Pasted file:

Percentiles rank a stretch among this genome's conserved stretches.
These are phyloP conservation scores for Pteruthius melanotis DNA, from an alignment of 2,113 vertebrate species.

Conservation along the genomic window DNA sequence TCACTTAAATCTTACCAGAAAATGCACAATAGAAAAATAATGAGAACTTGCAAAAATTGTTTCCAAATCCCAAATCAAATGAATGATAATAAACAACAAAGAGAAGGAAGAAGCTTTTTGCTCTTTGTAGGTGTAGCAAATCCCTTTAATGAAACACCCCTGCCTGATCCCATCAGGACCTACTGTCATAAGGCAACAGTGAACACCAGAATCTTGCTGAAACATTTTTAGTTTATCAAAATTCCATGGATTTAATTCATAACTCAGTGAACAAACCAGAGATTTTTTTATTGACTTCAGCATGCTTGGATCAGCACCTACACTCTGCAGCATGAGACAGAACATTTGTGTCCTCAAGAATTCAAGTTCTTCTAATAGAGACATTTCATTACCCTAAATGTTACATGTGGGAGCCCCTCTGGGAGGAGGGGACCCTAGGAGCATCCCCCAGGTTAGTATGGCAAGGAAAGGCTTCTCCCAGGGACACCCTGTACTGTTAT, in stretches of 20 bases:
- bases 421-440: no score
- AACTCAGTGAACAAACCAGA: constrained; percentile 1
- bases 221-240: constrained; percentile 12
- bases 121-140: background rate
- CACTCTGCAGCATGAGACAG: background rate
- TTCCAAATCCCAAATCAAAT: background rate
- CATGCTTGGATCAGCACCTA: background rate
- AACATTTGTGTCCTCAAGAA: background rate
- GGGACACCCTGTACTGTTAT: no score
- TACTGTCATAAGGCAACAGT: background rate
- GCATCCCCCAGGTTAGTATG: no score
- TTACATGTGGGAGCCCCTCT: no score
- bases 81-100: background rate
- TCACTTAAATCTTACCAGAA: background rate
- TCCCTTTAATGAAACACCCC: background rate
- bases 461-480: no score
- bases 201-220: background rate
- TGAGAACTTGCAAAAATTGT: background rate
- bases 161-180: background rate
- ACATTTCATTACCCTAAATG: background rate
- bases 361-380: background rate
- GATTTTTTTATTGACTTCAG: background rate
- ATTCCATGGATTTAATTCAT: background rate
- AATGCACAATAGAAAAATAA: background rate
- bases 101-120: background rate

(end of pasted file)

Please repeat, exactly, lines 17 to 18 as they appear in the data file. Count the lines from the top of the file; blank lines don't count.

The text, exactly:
- TCACTTAAATCTTACCAGAA: background rate
- TCCCTTTAATGAAACACCCC: background rate